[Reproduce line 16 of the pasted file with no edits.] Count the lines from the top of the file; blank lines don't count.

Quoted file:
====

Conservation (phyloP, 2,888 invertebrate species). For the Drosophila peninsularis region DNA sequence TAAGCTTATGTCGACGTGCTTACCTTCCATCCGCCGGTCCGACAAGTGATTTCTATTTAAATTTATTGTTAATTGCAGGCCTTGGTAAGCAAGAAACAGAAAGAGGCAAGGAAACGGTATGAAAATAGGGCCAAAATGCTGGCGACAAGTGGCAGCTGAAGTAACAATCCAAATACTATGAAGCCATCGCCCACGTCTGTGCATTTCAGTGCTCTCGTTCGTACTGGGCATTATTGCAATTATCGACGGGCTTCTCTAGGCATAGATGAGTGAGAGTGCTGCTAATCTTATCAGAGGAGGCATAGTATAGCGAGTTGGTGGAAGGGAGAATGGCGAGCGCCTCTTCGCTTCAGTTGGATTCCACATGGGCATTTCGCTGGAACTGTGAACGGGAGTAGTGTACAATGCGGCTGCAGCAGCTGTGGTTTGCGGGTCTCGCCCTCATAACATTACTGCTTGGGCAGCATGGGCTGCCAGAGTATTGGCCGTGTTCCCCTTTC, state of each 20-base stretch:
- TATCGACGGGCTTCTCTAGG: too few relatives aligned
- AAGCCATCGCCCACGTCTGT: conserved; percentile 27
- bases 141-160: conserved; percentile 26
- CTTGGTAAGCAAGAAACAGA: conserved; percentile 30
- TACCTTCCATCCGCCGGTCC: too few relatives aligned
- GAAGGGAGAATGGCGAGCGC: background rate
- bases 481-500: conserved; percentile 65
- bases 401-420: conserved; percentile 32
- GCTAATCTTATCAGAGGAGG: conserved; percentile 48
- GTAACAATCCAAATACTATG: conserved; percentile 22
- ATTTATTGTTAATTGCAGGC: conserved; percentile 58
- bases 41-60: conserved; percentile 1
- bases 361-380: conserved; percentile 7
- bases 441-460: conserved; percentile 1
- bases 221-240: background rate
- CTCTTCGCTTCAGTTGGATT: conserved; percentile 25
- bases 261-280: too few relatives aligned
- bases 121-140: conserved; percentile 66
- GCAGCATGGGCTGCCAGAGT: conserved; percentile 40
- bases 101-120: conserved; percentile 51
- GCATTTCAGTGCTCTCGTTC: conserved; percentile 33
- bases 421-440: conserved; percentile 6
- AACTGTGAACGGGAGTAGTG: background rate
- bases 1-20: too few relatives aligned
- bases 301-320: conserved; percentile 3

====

- bases 221-240: background rate